Seven Benefits of Swimming

There are so many benefits to swimming. In fact, very few exercises have all of the benefits I’m about to describe to you. As you know from my post Workout Schedule I incorporate about three swims a week and I truly look forward to these workouts. Swim workouts feels great and are good for me. Here’s a few reasons why:

#1 – Swimming is both a cardio and strength building workout

On any given day, I will go back and forth trying to decide whether to do a cardio or strength building workout. A big factor in my decision tends to hang on what I did the day before, and if I’m still sore from the experience. Not with swimming, though!

Swimming is both a cardio and strength building exercise. It is primarily the former, as you build both your heart and lung capacity when swimming. Serving as a great aerobic exercise, swimming can be something you do every day to train the interior muscles of your body.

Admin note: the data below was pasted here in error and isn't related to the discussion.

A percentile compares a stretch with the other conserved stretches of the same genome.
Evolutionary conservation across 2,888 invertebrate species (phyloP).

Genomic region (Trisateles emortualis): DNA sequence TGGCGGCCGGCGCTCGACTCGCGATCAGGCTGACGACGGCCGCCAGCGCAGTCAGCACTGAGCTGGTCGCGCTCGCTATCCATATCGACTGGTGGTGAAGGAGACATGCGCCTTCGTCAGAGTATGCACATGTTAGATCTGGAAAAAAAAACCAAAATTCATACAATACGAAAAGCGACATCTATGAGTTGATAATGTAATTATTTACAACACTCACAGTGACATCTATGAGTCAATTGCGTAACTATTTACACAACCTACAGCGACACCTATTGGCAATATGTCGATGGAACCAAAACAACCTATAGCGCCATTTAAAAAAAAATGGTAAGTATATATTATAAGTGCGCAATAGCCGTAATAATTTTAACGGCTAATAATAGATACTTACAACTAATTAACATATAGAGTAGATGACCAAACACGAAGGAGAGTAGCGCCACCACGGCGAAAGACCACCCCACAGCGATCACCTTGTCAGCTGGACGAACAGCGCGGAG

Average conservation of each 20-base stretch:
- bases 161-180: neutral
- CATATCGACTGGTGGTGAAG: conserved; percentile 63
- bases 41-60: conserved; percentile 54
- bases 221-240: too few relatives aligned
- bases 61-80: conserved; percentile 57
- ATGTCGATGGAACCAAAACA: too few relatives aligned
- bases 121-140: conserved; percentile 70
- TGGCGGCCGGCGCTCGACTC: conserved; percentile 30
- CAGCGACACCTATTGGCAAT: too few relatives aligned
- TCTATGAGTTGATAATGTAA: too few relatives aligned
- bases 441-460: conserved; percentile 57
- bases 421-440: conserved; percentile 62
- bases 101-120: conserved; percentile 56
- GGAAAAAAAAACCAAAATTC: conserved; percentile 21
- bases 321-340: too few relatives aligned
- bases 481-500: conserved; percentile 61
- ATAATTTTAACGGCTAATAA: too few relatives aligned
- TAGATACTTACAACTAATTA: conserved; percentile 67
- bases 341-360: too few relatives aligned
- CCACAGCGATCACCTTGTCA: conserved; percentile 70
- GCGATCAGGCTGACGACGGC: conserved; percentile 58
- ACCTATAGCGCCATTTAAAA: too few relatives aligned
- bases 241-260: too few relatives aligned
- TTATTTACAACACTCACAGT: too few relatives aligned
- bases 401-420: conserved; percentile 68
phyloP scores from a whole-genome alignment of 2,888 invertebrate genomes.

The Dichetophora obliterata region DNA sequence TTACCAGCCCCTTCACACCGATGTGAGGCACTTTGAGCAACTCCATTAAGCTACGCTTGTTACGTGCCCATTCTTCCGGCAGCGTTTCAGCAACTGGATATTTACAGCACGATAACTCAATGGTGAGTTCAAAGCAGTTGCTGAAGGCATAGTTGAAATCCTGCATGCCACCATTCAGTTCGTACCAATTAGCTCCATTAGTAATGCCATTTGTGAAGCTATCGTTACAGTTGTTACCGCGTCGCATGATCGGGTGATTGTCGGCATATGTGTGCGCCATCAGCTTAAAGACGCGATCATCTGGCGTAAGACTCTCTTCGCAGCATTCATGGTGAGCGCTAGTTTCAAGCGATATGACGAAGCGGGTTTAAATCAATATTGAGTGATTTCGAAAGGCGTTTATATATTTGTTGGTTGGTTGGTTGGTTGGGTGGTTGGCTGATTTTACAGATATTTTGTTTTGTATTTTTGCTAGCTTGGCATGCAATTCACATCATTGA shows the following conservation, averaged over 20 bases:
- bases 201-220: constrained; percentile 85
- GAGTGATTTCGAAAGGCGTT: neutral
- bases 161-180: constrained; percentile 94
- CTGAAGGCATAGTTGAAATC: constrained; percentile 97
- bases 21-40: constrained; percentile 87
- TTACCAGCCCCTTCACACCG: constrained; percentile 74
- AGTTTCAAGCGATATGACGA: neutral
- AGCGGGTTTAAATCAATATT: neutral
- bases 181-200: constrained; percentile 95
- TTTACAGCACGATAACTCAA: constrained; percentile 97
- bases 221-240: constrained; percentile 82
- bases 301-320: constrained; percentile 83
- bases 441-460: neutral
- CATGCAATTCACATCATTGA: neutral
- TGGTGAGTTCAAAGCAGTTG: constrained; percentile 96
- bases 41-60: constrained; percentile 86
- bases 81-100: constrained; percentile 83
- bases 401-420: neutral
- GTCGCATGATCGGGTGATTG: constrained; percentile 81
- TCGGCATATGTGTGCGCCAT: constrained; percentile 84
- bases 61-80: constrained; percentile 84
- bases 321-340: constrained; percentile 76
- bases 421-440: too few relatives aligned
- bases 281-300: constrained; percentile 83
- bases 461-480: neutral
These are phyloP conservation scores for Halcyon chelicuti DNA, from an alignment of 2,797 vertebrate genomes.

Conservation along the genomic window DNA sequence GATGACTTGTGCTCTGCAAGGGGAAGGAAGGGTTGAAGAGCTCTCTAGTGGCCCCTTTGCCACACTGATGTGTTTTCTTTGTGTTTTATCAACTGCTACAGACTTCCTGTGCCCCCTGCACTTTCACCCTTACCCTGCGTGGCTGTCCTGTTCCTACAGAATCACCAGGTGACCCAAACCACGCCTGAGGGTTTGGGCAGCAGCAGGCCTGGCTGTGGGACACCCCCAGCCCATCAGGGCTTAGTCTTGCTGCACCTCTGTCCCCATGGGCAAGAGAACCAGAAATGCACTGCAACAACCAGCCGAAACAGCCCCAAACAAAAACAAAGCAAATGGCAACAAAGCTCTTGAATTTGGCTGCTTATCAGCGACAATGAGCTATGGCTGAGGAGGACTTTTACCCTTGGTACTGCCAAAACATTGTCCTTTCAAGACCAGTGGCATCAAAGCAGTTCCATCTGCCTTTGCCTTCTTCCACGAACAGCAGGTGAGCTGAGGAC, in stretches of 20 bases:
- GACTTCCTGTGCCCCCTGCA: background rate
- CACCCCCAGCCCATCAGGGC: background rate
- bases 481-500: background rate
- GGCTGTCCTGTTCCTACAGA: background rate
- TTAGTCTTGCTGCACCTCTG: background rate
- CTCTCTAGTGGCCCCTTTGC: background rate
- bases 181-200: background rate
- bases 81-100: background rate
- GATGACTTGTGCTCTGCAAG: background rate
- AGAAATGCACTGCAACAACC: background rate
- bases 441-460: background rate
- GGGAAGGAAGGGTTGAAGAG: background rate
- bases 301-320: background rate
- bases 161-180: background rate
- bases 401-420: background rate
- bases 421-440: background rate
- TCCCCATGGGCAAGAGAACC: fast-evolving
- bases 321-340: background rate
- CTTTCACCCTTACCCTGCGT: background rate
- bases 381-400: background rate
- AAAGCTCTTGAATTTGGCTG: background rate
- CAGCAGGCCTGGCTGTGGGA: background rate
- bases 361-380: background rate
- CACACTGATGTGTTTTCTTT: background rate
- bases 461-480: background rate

Swimming is also great for strength building as the resistance of the water provides your body a challenge you wouldn’t otherwise gain while on land. What’s more, swimming works muscles that you wouldn’t normally pay attention to or exercise on a regular basis. These include upper body muscles like pectorals, deltoids, biceps and triceps as well as lower body muscles like calves, quads, hamstrings, and glutes. Swimming will also work your core muscles, to include your abdominals, gluteals, ribcage intercostals, chest pectorals and hip stabilizers. The water’s resistance also causes your muscles to both contract and stretch, which is great for building long-lasting, flexible, and resilient muscle fibers.

Basically, swimming is a full body workout and you’re working both your interior muscles, like the heart and lungs, and your exterior muscles.

#2 – Swimming is peaceful and helps me clear my mind

Unlike other workouts that involve music, throwing weights, dodging other runners as you run around an endless track, and so many other distractions, swimming is incredible at focusing and clearing my mind.